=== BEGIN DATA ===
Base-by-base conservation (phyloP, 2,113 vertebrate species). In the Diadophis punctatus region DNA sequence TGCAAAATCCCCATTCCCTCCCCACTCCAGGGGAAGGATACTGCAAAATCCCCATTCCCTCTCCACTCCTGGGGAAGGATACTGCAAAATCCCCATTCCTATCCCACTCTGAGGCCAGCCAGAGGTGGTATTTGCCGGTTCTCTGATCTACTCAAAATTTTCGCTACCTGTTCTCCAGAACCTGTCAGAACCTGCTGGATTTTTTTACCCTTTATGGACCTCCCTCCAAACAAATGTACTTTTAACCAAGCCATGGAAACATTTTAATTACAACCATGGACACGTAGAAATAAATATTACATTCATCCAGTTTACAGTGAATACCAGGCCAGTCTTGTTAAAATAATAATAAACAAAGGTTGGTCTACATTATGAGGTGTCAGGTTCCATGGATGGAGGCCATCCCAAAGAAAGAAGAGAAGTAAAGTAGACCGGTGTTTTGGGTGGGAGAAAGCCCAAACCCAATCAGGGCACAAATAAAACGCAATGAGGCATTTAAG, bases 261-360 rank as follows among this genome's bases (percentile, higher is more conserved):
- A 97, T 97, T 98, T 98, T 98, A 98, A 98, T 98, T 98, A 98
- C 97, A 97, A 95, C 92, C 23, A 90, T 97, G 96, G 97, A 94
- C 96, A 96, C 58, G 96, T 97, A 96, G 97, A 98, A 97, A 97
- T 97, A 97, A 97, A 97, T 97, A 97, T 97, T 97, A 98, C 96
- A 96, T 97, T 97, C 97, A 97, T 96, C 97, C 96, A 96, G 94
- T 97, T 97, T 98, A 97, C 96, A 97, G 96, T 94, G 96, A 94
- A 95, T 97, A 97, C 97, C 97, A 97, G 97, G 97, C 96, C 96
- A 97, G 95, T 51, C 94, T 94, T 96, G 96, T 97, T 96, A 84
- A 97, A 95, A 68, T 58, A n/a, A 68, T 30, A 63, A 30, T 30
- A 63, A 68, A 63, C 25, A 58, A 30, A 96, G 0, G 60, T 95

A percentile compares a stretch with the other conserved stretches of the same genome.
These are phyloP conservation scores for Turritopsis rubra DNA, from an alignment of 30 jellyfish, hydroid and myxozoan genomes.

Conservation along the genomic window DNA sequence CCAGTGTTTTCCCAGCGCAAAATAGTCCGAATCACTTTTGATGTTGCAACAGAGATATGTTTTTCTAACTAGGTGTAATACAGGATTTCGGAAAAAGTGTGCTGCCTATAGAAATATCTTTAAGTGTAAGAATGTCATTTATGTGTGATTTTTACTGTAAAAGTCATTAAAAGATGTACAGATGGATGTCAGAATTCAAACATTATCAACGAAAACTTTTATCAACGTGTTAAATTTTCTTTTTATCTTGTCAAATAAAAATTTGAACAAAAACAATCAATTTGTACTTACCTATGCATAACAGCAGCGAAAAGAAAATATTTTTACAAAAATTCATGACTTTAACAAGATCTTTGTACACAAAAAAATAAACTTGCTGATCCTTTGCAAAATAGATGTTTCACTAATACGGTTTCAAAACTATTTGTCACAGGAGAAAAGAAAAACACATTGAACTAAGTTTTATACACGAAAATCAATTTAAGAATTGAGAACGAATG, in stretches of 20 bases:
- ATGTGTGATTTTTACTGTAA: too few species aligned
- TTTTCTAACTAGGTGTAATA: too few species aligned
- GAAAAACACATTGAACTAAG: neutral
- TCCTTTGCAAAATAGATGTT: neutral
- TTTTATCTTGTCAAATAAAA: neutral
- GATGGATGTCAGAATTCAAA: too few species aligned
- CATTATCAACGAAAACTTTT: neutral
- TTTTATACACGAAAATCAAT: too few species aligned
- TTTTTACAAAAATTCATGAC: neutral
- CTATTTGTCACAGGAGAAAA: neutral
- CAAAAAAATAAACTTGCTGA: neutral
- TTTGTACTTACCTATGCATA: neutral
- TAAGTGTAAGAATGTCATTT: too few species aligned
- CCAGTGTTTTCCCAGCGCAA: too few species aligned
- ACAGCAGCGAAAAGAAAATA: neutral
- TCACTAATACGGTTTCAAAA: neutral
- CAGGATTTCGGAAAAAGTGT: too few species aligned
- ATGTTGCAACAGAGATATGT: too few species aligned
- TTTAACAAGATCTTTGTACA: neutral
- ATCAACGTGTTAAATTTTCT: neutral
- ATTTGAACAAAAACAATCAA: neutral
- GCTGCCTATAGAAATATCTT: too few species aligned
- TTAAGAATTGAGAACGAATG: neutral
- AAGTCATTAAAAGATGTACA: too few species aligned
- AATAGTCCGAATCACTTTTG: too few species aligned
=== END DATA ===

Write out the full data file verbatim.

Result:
Base-by-base conservation (phyloP, 2,113 vertebrate species). In the Diadophis punctatus region DNA sequence TGCAAAATCCCCATTCCCTCCCCACTCCAGGGGAAGGATACTGCAAAATCCCCATTCCCTCTCCACTCCTGGGGAAGGATACTGCAAAATCCCCATTCCTATCCCACTCTGAGGCCAGCCAGAGGTGGTATTTGCCGGTTCTCTGATCTACTCAAAATTTTCGCTACCTGTTCTCCAGAACCTGTCAGAACCTGCTGGATTTTTTTACCCTTTATGGACCTCCCTCCAAACAAATGTACTTTTAACCAAGCCATGGAAACATTTTAATTACAACCATGGACACGTAGAAATAAATATTACATTCATCCAGTTTACAGTGAATACCAGGCCAGTCTTGTTAAAATAATAATAAACAAAGGTTGGTCTACATTATGAGGTGTCAGGTTCCATGGATGGAGGCCATCCCAAAGAAAGAAGAGAAGTAAAGTAGACCGGTGTTTTGGGTGGGAGAAAGCCCAAACCCAATCAGGGCACAAATAAAACGCAATGAGGCATTTAAG, bases 261-360 rank as follows among this genome's bases (percentile, higher is more conserved):
- A 97, T 97, T 98, T 98, T 98, A 98, A 98, T 98, T 98, A 98
- C 97, A 97, A 95, C 92, C 23, A 90, T 97, G 96, G 97, A 94
- C 96, A 96, C 58, G 96, T 97, A 96, G 97, A 98, A 97, A 97
- T 97, A 97, A 97, A 97, T 97, A 97, T 97, T 97, A 98, C 96
- A 96, T 97, T 97, C 97, A 97, T 96, C 97, C 96, A 96, G 94
- T 97, T 97, T 98, A 97, C 96, A 97, G 96, T 94, G 96, A 94
- A 95, T 97, A 97, C 97, C 97, A 97, G 97, G 97, C 96, C 96
- A 97, G 95, T 51, C 94, T 94, T 96, G 96, T 97, T 96, A 84
- A 97, A 95, A 68, T 58, A n/a, A 68, T 30, A 63, A 30, T 30
- A 63, A 68, A 63, C 25, A 58, A 30, A 96, G 0, G 60, T 95

A percentile compares a stretch with the other conserved stretches of the same genome.
These are phyloP conservation scores for Turritopsis rubra DNA, from an alignment of 30 jellyfish, hydroid and myxozoan genomes.

Conservation along the genomic window DNA sequence CCAGTGTTTTCCCAGCGCAAAATAGTCCGAATCACTTTTGATGTTGCAACAGAGATATGTTTTTCTAACTAGGTGTAATACAGGATTTCGGAAAAAGTGTGCTGCCTATAGAAATATCTTTAAGTGTAAGAATGTCATTTATGTGTGATTTTTACTGTAAAAGTCATTAAAAGATGTACAGATGGATGTCAGAATTCAAACATTATCAACGAAAACTTTTATCAACGTGTTAAATTTTCTTTTTATCTTGTCAAATAAAAATTTGAACAAAAACAATCAATTTGTACTTACCTATGCATAACAGCAGCGAAAAGAAAATATTTTTACAAAAATTCATGACTTTAACAAGATCTTTGTACACAAAAAAATAAACTTGCTGATCCTTTGCAAAATAGATGTTTCACTAATACGGTTTCAAAACTATTTGTCACAGGAGAAAAGAAAAACACATTGAACTAAGTTTTATACACGAAAATCAATTTAAGAATTGAGAACGAATG, in stretches of 20 bases:
- ATGTGTGATTTTTACTGTAA: too few species aligned
- TTTTCTAACTAGGTGTAATA: too few species aligned
- GAAAAACACATTGAACTAAG: neutral
- TCCTTTGCAAAATAGATGTT: neutral
- TTTTATCTTGTCAAATAAAA: neutral
- GATGGATGTCAGAATTCAAA: too few species aligned
- CATTATCAACGAAAACTTTT: neutral
- TTTTATACACGAAAATCAAT: too few species aligned
- TTTTTACAAAAATTCATGAC: neutral
- CTATTTGTCACAGGAGAAAA: neutral
- CAAAAAAATAAACTTGCTGA: neutral
- TTTGTACTTACCTATGCATA: neutral
- TAAGTGTAAGAATGTCATTT: too few species aligned
- CCAGTGTTTTCCCAGCGCAA: too few species aligned
- ACAGCAGCGAAAAGAAAATA: neutral
- TCACTAATACGGTTTCAAAA: neutral
- CAGGATTTCGGAAAAAGTGT: too few species aligned
- ATGTTGCAACAGAGATATGT: too few species aligned
- TTTAACAAGATCTTTGTACA: neutral
- ATCAACGTGTTAAATTTTCT: neutral
- ATTTGAACAAAAACAATCAA: neutral
- GCTGCCTATAGAAATATCTT: too few species aligned
- TTAAGAATTGAGAACGAATG: neutral
- AAGTCATTAAAAGATGTACA: too few species aligned
- AATAGTCCGAATCACTTTTG: too few species aligned